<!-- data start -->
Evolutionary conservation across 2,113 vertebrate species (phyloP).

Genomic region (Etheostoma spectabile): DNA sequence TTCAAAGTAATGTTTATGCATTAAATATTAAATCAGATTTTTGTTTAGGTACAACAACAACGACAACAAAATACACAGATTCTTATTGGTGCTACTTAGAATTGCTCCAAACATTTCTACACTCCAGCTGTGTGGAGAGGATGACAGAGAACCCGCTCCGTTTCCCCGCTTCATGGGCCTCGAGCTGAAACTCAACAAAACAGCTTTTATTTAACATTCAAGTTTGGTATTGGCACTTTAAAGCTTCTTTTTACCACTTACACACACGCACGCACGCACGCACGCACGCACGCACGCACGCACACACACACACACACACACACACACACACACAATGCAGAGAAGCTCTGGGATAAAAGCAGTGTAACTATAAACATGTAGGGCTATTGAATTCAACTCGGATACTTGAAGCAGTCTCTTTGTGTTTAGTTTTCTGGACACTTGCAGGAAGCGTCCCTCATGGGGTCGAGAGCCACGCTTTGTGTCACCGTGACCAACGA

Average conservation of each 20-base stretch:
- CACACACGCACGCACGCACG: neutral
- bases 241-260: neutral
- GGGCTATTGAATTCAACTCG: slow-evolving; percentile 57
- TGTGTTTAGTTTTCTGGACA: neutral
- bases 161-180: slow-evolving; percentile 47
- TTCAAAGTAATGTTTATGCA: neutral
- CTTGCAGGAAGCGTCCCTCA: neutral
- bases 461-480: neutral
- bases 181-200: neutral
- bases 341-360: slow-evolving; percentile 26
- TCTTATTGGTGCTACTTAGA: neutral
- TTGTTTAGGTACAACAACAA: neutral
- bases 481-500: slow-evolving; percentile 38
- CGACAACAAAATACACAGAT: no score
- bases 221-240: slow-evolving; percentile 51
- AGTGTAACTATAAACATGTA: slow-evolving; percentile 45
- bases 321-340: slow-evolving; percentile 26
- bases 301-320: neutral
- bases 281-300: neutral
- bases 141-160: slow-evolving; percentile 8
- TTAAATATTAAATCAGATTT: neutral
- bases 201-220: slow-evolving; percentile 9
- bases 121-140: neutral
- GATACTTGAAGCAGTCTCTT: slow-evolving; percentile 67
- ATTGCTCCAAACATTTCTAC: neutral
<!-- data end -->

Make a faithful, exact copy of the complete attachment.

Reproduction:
Evolutionary conservation across 2,113 vertebrate species (phyloP).

Genomic region (Etheostoma spectabile): DNA sequence TTCAAAGTAATGTTTATGCATTAAATATTAAATCAGATTTTTGTTTAGGTACAACAACAACGACAACAAAATACACAGATTCTTATTGGTGCTACTTAGAATTGCTCCAAACATTTCTACACTCCAGCTGTGTGGAGAGGATGACAGAGAACCCGCTCCGTTTCCCCGCTTCATGGGCCTCGAGCTGAAACTCAACAAAACAGCTTTTATTTAACATTCAAGTTTGGTATTGGCACTTTAAAGCTTCTTTTTACCACTTACACACACGCACGCACGCACGCACGCACGCACGCACGCACGCACACACACACACACACACACACACACACACACAATGCAGAGAAGCTCTGGGATAAAAGCAGTGTAACTATAAACATGTAGGGCTATTGAATTCAACTCGGATACTTGAAGCAGTCTCTTTGTGTTTAGTTTTCTGGACACTTGCAGGAAGCGTCCCTCATGGGGTCGAGAGCCACGCTTTGTGTCACCGTGACCAACGA

Average conservation of each 20-base stretch:
- CACACACGCACGCACGCACG: neutral
- bases 241-260: neutral
- GGGCTATTGAATTCAACTCG: slow-evolving; percentile 57
- TGTGTTTAGTTTTCTGGACA: neutral
- bases 161-180: slow-evolving; percentile 47
- TTCAAAGTAATGTTTATGCA: neutral
- CTTGCAGGAAGCGTCCCTCA: neutral
- bases 461-480: neutral
- bases 181-200: neutral
- bases 341-360: slow-evolving; percentile 26
- TCTTATTGGTGCTACTTAGA: neutral
- TTGTTTAGGTACAACAACAA: neutral
- bases 481-500: slow-evolving; percentile 38
- CGACAACAAAATACACAGAT: no score
- bases 221-240: slow-evolving; percentile 51
- AGTGTAACTATAAACATGTA: slow-evolving; percentile 45
- bases 321-340: slow-evolving; percentile 26
- bases 301-320: neutral
- bases 281-300: neutral
- bases 141-160: slow-evolving; percentile 8
- TTAAATATTAAATCAGATTT: neutral
- bases 201-220: slow-evolving; percentile 9
- bases 121-140: neutral
- GATACTTGAAGCAGTCTCTT: slow-evolving; percentile 67
- ATTGCTCCAAACATTTCTAC: neutral